Since Prodigal Son is a series about a man who’s afraid he’ll become like his serial killer father, it isn’t a show that one would necessarily describe as “fun.” But something about this week’s episode was just that. It was still about murder, but it was fun, the tone of the episode set in the opener. I don’t know; maybe (like with our titular hero), that says more about me than it should, but I stand by that assessment.
It’s a Hard-Knock Life
Is there any part of Malcolm’s life that hasn’t been horribly traumatizing? That hasn’t scarred him? Did he have a puppy? Did the puppy die in a freak crock pot explosion? At one point, Dani asked him if something had happened to him in his past, and I actually laughed. Has she met Malcolm? He’s the only person who could have a traumatic experience cuddling kittens, and this was high school. High school is traumatizing for everyone. Full stop.
On that note, let’s talk about that boarding school. Maybe it’s my cynicism, but am I the only one who found it hard to believe Malcolm would have been kicked out of a “pay to play” institution? If the headmaster was willing to take bribes from the very rich for entry, I doubt he would actually kick out a student for anything less than mom and daddy’s Money Well running dry. And yes, that means I think he would overlook every crime up to and including actually committing murder, let alone just trying it. At best, I assume the bribe would just need to be increased – and I have no doubt Jessica would have paid it.
Setting aide what is to me the most ludicrous plot point I’ve seen on television to date (and don’t take that to mean I didn’t enjoy it), the entire story in the boarding school brought me an almost ludicrous amount of joy. Maybe it was Edrisa explaining the need for J.T. to give his wife some lovin’ for the good of the baby. And, no, I’m not okay with Gil cutting her off, because I was interested in her monologue. Then again, I think Keiko Agena is a gift, and I would happily listen to her awkwardly explain the virtues of dehydrated kale while ineffectually flirting with Malcolm for a straight hour with no complaints.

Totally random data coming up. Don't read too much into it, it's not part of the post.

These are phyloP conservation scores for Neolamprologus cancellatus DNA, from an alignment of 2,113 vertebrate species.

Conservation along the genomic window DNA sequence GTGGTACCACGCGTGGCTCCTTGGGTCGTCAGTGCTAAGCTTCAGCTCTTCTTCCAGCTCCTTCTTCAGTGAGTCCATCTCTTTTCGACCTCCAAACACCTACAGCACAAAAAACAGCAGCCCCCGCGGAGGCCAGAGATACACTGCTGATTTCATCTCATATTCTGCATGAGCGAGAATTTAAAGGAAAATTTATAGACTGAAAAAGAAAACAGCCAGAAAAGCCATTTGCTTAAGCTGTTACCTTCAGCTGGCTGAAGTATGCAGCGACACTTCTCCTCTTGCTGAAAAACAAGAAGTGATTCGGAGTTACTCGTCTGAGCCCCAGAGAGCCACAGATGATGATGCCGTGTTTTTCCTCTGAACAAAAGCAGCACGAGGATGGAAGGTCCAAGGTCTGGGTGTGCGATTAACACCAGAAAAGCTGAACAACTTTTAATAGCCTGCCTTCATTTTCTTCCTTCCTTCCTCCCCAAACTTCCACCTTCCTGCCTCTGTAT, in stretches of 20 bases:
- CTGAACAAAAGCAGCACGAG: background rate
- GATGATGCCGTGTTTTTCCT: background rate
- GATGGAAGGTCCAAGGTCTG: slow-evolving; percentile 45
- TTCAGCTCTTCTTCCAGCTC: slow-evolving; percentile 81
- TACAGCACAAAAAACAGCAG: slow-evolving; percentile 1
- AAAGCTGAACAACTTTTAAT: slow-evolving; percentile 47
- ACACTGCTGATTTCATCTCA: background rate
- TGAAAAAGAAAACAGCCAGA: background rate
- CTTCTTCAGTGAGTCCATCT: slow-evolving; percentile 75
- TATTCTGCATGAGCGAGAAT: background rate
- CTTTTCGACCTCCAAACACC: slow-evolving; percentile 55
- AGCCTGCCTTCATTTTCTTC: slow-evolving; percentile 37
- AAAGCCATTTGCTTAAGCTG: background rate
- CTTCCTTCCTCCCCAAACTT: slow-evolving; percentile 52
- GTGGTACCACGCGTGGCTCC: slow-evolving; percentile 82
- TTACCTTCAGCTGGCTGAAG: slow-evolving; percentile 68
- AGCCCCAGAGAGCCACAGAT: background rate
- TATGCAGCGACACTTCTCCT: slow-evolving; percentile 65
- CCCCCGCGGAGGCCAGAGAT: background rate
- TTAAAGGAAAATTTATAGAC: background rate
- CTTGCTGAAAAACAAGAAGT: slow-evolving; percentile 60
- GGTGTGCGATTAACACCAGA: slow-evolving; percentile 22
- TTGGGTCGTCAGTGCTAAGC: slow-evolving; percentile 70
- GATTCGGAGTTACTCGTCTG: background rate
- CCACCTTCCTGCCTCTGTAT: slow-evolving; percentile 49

But I also enjoyed Malcolm’s first confrontation with the Hellfire Breakfast Club, supposedly led by Lex-Luthor-as-played-by-Jesse-Eisenberg’s older brother. Knowing that scenes aren’t really captured in one take, I couldn’t help but imagine the stagehand offscreen, repeatedly pouring buckets of water over Tom Payne’s head just before the director yelled “action!” It’s a hard job, but by god, someone’s gotta do it!
Villains, Villains Everywhere
High school kids are the worst. It doesn’t matter that they weren’t all murderers. They’re still the worst. The actual crime this week revolved around a cheating scheme orchestrated by a too-good-to-be-true professor. He was into old books and actually seemed to be nice to Malcolm. Clearly he had to be a bad guy. Give Malcolm a break for five minutes, show, I beg of you.
I’m also a little disturbed by Malcolm’s profile of his wolf-in-silver-fox’s clothing. Collecting books points to obsession, to intrusive thoughts and a need to control one’s environment? I really hope he never comes to my house to see my bookshelves. Or my DVD collection. Or my comic book collection. Or…you know what? I’m just going to stop myself there. I have no obsessions or a need to control my environment, and you cannot prove otherwise.
Back to Professor Delaney, for a man who collects a lot of books, he’s clearly never read one. Did he not know Louisa was a suspect? Because I don’t know about you, but when I know someone is suspected of murder, I stop eating food they prepared for me. I’m old-fashioned that way.